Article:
Social Etiquette For The Uninitiated English Person(s) Visiting America

Social Etiquette For The Uninitiated English Person(s) Visiting America.

Chicago 2007/2008.

1 – At the dining table.

For thousands of years, human beings have created and developed tools for the purpose of making their lives easier and more comfortable. The dining room is no exception and the human being has crafted wonderful instruments in which to transport it’s food into it’s mouth. Here in England, we have the knife and the fork to serve such purposes. Of course the knife and fork has served many a culture and society. In the USA, the knife and fork are presented as a decorative feature to the dining table and serve no purpose other than to be a mere jolly folly. After many years of social evolution, the American will use his or her hands to transport their food to their mouths. A fork may be used and is acceptable for the more complicated items which may be a little more difficult to transport to the mouth. The English person must be warned NOT to use a knife as this is deemed anti-social to the American at the dining table. If a knife is used to manage one’s food, a punishment may be handed out by the indigenous authorities. Up to one year in jail may be given to the person(s) who dare use a knife to cut and handle their food at the American dining table. Alongside the imprisonment, the person(s) will only be supplied and permitted to eat tomato soup from a bowl using only a fork during the allotted detainment. Be warned! DO NOT use a knife! Use just your hands and if necessary – just the fork.

2 – Safe pencil work.

If you are scribbling, sketching, writing or otherwise with a graphite or lead pencil and suddenly realise that you have made a mistake and do not have a device to clear the mistake, your only option may be to ask for such a device. Here in England, we call such a device a ‘rubber’. Under no circumstances ask your American friends, aquaintances, store assistants or otherwise for a ‘rubber’. A ‘rubber’ according to the American language means something utterly different to the rubber we would use here. Of course, some folk in England may use the word rubber to mean the same as it would to our American friends, but this is a very rare occurence. The American equivalent to ‘rubber’ is ‘eraser’, so ask for an eraser and ‘erase’ your mistakes. In America, you are much safer using an eraser rather than a rubber and one can avoid problems with impregnatng everybody’s mind with any confusion. While erasing your mistakes with your eraser, you could use such phrases as ‘I am erasing my mistake’ or ‘I have erased my mistake’ or simply say nothing at all and merriy erase your mistake while feeling happy and contented in the knowledge that you have made one small step to adapting to the American way of life. Remember, under no circumstances use the word ‘rubber’ when asking for an eraser – even if you have no lead in your pencil!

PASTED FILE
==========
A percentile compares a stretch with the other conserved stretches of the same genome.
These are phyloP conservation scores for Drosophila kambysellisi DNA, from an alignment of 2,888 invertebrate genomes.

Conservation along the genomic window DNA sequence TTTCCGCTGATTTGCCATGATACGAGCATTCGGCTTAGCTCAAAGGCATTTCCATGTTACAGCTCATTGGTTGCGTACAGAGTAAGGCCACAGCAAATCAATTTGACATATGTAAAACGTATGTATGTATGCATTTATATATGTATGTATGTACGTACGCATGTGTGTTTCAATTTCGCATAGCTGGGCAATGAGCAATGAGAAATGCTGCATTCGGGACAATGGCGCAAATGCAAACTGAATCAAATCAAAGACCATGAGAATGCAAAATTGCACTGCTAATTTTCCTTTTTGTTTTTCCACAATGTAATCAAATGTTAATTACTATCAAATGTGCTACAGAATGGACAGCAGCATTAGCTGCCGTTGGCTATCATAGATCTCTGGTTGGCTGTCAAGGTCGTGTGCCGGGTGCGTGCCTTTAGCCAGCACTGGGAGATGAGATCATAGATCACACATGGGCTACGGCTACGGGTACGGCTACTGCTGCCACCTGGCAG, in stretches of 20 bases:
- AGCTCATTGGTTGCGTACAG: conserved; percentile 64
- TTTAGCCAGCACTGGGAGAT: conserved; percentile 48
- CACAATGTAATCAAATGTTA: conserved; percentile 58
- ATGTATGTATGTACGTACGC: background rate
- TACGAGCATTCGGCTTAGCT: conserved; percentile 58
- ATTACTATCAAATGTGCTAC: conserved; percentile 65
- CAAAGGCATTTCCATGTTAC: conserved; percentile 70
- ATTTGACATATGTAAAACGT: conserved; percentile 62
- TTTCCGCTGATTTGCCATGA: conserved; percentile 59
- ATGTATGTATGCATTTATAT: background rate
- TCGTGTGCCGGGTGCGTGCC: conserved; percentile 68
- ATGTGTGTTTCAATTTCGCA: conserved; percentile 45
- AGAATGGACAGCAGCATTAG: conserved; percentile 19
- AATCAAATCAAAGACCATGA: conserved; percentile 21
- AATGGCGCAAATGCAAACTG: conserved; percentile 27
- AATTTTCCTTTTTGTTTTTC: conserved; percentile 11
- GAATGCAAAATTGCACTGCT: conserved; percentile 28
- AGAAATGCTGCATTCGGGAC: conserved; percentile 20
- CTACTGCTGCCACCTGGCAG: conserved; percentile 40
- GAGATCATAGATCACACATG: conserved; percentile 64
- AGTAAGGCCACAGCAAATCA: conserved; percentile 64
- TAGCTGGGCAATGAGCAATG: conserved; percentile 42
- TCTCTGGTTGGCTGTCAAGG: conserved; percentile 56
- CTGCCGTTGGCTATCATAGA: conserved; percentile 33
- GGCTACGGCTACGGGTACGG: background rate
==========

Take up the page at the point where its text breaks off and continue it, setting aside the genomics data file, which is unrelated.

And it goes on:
3 – Pets & Animals.

Most of us love animals or even own pets. If the English person wishes to communicate his or her affections about animals and pets to his or her American friends, please think carefully about how to approach this seemingly innocent situation. DO NOT ask to ‘stroke’ a pet or animal while talking with an American person. It will not do to ask an American if you can ‘stroke’ his or her pet. Replace the word ‘stroke’ with ‘pet’. In the USA you ‘pet’ pets, for example, you may say ‘I have petted your cat’ or ‘can I pet your snake?’. It would be socially unacceptable to ask an American ‘Can I stroke your snake?’. This would appear to be crude and very ill-mannered indeed. Some people in England refer to a cute cat as a ‘pussy’. DO NOT use this word in America and never, ever under any circumstance use the word ‘pussy’ and ‘stroke’ in the same sentence! Failure to do so could result in deportation from the country.

4 – Knowing your boundaries.

If one day you decide to go or stumble into a bar, club, pub or otherwise and happen to meet a complete and utter stranger or suddenly aquaint with somebody from out of the blue and they offer to buy you a drink or vice-versa – think about the possible consequences of such an action or behaviour. The unwise English person must tread very carefully or risk having half of his/her assets being vulnerable to possession. Before the unknowing English person has even left the bar, club, pub or otherwise, he or she may need to seek legal advice and a lawyer to start a divorce proceeding. Stop, look and listen! Legal aid can be very expensive, on top of the already exisiting risk of losing one’s possessions. It may be acceptable here in England to receive or buy a drink or even indulge in a round or two with a newly aquainted friend, but in America it is as good as saying ‘I do’ to a priest in a holy church. If you are already romantically involved with an American counterpart, be very, very aware of your behaviours and actions. Failure to do so may result in the English person being nulled of any further activity in bars, clubs, pubs or otherwise and the English person will be subjected to a gross disrespect from the whole of America after being named and shamed by Oprah Winfrey on her popular television chat show.

Remember, ‘When in Rome, do as the Romans do’.

More to follow after I get out of jail, waited for access back to the USA after deportation, found a lawyer and sought legal advice and erased my sins in a foreign land.

Bon voyage!

(Written December 2007).




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